1971 Buick LeSabre: Upper middle class, ’71-style

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Thomas Klockau

Remember Buick? For years, nay, decades, they made attractive, powerful, and large cars. Stylish, comfortable. If you showed a businessman from 1971 a picture of Buick’s 2021 fleet I don’t believe he would recognize them. Buick always meant plush, stately sedans, coupes, and station wagons. Roadmasters. Specials. Rivieras, Skylarks, Electras! My aunt’s last car was a 1986 Electra Park Avenue sedan, light metallic blue with a navy full-vinyl roof and extremely cushy navy velour seats. When she got it in the late 1990s, I drove it several times and enjoyed it thoroughly. Smooth, quiet, and comfortable. And that was the downsized, front-wheel-drive version with the 3.8-liter V-6. Yet it still conveyed Buick’s purpose in life.

Thomas Klockau

Today, with the deaths of the last Buick sedans (at least in the Land of the Free), we have … combover city. Small, medium, and large combovers—excuse me, CUVs. Though the Enclave does, even now, convey a modicum of the style and room of the vaunted and long-gone wood-sided Estate Wagons of yore. The last real Buick sedan, the Regal, disappeared after 2020. I miss them.

Thomas Klockau

I’ve always preferred sedans over SUVs, CUVs, and their ilk. Or station wagons—I had a 2006 Volvo V50, and it was a great little hauler. Try finding a 2021 station wagon today! There are a few, but you can probably count those available in the U.S. on one hand. I only recently traded in my Town Car Cartier on a Lincoln MKZ because I wanted a late model Lincoln sedan while there was a decent selection of them on my favorite dealer’s lot. But back in 1971, Buick was all-car, all the time. No trucks, no utility vehicles, and most of the line was extra large and in charge. And the bread and butter LeSabre line was very popular in suburban middle class driveways.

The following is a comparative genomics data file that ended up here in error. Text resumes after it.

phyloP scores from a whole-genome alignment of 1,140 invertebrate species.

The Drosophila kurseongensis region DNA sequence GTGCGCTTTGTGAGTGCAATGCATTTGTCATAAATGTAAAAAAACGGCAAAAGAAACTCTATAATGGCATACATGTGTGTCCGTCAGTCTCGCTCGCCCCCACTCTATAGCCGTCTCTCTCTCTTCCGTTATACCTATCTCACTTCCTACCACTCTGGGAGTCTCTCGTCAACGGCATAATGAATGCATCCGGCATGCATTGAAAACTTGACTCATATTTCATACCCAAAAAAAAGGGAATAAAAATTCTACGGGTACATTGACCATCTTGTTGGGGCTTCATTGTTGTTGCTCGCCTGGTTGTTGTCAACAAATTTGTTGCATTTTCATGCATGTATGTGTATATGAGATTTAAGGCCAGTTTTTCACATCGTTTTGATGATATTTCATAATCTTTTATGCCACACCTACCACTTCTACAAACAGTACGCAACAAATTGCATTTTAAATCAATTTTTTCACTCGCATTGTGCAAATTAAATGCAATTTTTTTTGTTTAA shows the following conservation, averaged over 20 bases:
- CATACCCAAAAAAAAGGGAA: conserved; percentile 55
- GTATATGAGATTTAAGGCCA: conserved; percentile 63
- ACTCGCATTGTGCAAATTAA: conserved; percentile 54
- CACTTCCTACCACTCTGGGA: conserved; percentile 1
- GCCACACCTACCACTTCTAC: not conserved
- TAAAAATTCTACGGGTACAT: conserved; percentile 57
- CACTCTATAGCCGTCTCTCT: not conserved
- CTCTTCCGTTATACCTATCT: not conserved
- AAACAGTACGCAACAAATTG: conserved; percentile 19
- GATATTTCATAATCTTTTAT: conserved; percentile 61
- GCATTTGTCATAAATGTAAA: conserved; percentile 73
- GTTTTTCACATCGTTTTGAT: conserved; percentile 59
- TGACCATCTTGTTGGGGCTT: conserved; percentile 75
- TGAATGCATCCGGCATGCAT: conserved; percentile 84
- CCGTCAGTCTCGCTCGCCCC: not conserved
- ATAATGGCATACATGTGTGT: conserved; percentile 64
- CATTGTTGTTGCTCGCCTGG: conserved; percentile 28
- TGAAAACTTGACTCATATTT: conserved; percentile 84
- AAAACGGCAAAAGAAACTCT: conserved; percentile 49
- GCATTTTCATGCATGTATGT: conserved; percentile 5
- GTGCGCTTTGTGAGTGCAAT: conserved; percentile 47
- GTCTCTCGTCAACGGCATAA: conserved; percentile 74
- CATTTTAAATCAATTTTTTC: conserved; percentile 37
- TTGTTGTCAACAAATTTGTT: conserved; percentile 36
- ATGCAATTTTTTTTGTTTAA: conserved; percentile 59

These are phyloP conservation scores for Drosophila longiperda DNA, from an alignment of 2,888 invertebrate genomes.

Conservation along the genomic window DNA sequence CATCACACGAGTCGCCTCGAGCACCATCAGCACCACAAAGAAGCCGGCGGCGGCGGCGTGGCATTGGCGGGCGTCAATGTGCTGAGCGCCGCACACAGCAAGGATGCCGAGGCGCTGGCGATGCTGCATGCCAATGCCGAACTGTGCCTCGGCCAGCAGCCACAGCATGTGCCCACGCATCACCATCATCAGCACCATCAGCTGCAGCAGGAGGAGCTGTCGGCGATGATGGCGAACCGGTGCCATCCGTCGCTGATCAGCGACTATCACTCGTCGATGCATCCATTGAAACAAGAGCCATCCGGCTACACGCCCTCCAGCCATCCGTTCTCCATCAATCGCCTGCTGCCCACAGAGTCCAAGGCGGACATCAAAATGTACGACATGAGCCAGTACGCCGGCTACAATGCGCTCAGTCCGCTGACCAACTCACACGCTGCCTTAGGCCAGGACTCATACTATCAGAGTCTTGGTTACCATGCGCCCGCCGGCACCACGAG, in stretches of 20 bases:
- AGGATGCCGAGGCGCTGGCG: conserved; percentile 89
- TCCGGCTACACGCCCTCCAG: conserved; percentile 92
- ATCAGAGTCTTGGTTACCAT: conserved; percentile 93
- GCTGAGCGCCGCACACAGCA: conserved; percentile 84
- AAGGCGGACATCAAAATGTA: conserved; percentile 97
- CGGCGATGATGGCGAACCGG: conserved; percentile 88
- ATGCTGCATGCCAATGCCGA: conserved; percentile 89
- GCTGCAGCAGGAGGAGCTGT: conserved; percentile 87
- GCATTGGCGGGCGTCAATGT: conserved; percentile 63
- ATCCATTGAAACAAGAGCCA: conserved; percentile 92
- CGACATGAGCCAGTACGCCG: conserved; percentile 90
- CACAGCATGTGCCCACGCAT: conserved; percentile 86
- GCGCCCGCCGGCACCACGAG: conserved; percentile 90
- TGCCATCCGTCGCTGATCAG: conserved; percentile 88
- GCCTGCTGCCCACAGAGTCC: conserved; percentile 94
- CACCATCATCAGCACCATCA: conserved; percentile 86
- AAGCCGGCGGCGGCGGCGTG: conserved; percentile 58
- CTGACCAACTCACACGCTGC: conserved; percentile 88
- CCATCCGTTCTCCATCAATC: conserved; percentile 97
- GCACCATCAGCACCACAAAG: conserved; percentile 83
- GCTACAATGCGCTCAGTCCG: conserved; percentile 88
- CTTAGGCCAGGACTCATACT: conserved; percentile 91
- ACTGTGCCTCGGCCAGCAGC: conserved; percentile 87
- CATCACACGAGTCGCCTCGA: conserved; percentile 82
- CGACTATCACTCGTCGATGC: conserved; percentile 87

Thomas Klockau

That year was a big one for Buick. All full-size models were completely redesigned and bigger than ever. The Buick roster started with the LeSabre, followed by the LeSabre Custom, Centurion (replacing the Wildcat), and luxury Electra. Topping the line was the personal luxury Riviera, now with a striking boattail treatment that would last through 1973.

Thomas Klockau

But today we’re here to talk about LeSabres, though I do have some nice photo sets of 1971–73 Rivieras and Electras, so stay tuned. The base LeSabre came in three models: $3992 sedan, $4061 hardtop coupe, and $4119 hardtop sedan. For around $90 more, you could upgrade to a LeSabre Custom, which had a fancier interior amid other refinements. The Custom series also contained the lone LeSabre convertible, to the tune of $4342.

Thomas Klockau

Though the LeSabre was the least expensive Buick, it was still a Buick and was a cut above a Chevy Biscayne or Pontiac Catalina, equipment-wise. Standard features included Full-Flo ventilation, heater/defroster, Magic-Mirror exterior finish, door-activated courtesy lights, glovebox light, armrests, inside hood release, variable ratio power steering, and power front disc/rear drum brakes. All LeSabres had an overall length of 220.7 inches and rode a 124-inch wheelbase.

Thomas Klockau

A two-barrel 350-cubic-inch V-8 and three-speed manual transmission were standard, but odds are the majority of LeSabre buyers ordered the bulletproof Turbo Hydra-matic automatic transmission. Anyone ever seen a ’71 GM B body with a manual transmission? A four-barrel 350 and four-barrel 455 V-8 were optional. And naturally the expected roster of options was extensive: tilt wheel, air conditioning, cornering lamps, rear window defogger, AM/FM stereo, 8-track player, and six-way power seats.

Thomas Klockau

Today’s featured car is a LeSabre four-door hardtop, finished in Rosewood with a Sandalwood interior and matching top. I spied it at the Buffalo Days annual car show held in the small river town of Buffalo, Iowa, in July 2021. It’s a nice show, far enough away that I usually see different cars than at shows in the city. This one was my favorite, but there was also a super nice navy blue 1974 Camaro, turquoise 1959 Studebaker Lark, showroom-new light brown 1983 Olds Delta 88, and other intriguing finds—some of which I may write up as well. I’m always drawn to these land yachts, but I was especially impressed with the condition of this one, and the great color combination.

Thomas Klockau

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